New Zealand nurse Jenny McGee, who cared for British Prime Minister Boris Johnson in intensive care as he battled Covid-19, has resigned from the National Health Service (NHS).
McGee worked in ICU for ten years as a Sister and was in charge for five years.
Guy’s and St Thomas’ NHS foundation released a statement to 1 NEWS on her behalf, saying: "After the toughest year of my nursing career, I’m taking a step back from the NHS but hope to return in the future."
The statement continued: "I’m excited to start a nursing contract in the Caribbean, before a holiday back home in New Zealand later in the year.
"I’m so proud to have worked at St Thomas’ hospital and to have been part of such a fantastic team."
Her resignation comes ahead of her appearance in a Channel 4 documentary airing in the UK portraying Britain on the brink, with personal Covid-19 stories shared by a number of people – including frontline workers, scientists and Nurse Jenny who helped save the Prime Minister's life.
1 NEWS has seen extracts provided to British news outlets by the documentary-makers which show a selection of McGee’s answers, but no lead-in questions.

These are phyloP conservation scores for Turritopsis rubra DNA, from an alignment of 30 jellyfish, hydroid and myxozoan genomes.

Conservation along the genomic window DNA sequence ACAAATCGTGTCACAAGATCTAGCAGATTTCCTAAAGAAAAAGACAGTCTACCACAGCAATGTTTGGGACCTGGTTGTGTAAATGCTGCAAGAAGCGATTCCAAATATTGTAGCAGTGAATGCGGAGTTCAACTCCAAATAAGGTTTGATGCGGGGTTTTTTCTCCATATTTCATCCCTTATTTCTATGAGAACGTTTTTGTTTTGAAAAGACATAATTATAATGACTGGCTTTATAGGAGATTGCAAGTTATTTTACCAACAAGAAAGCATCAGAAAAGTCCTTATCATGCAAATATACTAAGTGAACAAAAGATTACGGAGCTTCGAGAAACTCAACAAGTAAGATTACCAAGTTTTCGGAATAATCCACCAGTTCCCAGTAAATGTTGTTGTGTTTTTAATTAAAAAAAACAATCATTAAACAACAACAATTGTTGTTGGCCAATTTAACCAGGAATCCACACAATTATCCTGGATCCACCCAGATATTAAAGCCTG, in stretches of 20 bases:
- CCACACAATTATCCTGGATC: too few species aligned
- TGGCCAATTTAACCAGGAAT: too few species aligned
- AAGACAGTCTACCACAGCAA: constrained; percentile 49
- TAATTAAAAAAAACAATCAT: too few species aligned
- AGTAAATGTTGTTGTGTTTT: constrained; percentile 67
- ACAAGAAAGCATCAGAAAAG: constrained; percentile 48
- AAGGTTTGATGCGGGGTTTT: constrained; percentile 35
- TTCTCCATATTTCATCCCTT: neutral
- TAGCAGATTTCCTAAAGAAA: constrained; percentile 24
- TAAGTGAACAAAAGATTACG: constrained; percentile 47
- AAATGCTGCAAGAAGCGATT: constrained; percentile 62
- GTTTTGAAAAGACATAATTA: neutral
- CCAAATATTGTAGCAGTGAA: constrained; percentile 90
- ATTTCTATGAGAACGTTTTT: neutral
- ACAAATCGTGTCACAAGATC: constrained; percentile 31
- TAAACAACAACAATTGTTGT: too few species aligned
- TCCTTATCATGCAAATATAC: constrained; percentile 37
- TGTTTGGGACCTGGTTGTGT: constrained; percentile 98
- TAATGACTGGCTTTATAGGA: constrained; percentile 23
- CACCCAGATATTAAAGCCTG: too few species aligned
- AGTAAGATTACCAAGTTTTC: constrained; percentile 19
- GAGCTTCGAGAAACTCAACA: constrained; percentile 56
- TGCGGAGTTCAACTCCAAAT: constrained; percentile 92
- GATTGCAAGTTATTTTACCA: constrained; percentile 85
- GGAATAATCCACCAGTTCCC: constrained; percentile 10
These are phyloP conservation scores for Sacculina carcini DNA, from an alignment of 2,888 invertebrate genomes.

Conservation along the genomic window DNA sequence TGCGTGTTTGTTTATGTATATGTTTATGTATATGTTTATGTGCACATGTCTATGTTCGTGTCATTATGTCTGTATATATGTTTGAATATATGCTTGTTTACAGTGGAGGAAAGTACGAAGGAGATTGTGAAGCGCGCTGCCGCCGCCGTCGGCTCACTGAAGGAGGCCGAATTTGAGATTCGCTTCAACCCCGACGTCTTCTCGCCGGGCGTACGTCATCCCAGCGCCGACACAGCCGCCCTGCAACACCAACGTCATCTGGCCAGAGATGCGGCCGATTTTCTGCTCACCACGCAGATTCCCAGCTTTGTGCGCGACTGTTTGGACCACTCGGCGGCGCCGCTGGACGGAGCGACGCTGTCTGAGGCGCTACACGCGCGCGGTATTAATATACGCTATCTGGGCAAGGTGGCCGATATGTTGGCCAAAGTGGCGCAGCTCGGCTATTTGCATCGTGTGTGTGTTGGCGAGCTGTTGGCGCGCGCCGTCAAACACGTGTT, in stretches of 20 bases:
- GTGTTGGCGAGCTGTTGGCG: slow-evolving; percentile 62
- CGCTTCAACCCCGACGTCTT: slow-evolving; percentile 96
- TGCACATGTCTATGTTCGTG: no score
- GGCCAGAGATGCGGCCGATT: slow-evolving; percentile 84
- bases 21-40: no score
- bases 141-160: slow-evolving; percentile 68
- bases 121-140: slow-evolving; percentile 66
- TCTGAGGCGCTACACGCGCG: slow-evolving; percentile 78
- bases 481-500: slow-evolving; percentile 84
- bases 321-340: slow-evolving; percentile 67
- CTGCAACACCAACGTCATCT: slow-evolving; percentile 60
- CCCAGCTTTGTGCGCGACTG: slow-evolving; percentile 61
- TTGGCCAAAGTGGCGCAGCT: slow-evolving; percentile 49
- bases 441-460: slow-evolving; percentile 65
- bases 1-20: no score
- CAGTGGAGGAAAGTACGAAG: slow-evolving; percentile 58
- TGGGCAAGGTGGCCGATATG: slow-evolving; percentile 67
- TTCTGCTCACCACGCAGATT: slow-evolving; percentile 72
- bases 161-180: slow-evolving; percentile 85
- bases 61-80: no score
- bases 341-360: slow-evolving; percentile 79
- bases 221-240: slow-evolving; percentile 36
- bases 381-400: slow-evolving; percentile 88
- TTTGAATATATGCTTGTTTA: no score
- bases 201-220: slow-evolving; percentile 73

In the transcript, she talked about her reunion with the Prime Minister at Downing Street in July 2020.
"It was actually very nice, in the rose garden. There was lots of talk about how things were in the hospital now and how nurses were. And there was talk that maybe we would participate in the clap.
"It would have been a really good photo opportunity. You know, kind of like Boris and his NHS friends, but I wanted to stay out of it," she said.
"Lots of nurses felt that the Government hadn’t led very effectively, the indecisiveness, so many mixed messages. It was just very upsetting."
Later in the interview she said: "We’re not getting the respect and now pay that we deserve. I’m sick of it. So I’ve handed in my resignation.
"Yes we have put ourselves on the line and we have worked so incredibly hard, and there’s a lot of talk about how we’re all heroes and all that sort of stuff. But at the same time, I’m just not sure if I can do it.
"I don’t know how much I’ve got to give the NHS. We’re not getting the respect and now pay that we deserve," McGee said, referring to the 1 per cent pay rise offered to NHS staff by the government.
"I’m just sick of it. So I’ve handed in my resignation."
The documentary called The Day Britain Stopped airs next Monday evening UK time.
McGee declined to comment on the documentary when approached by 1 NEWS.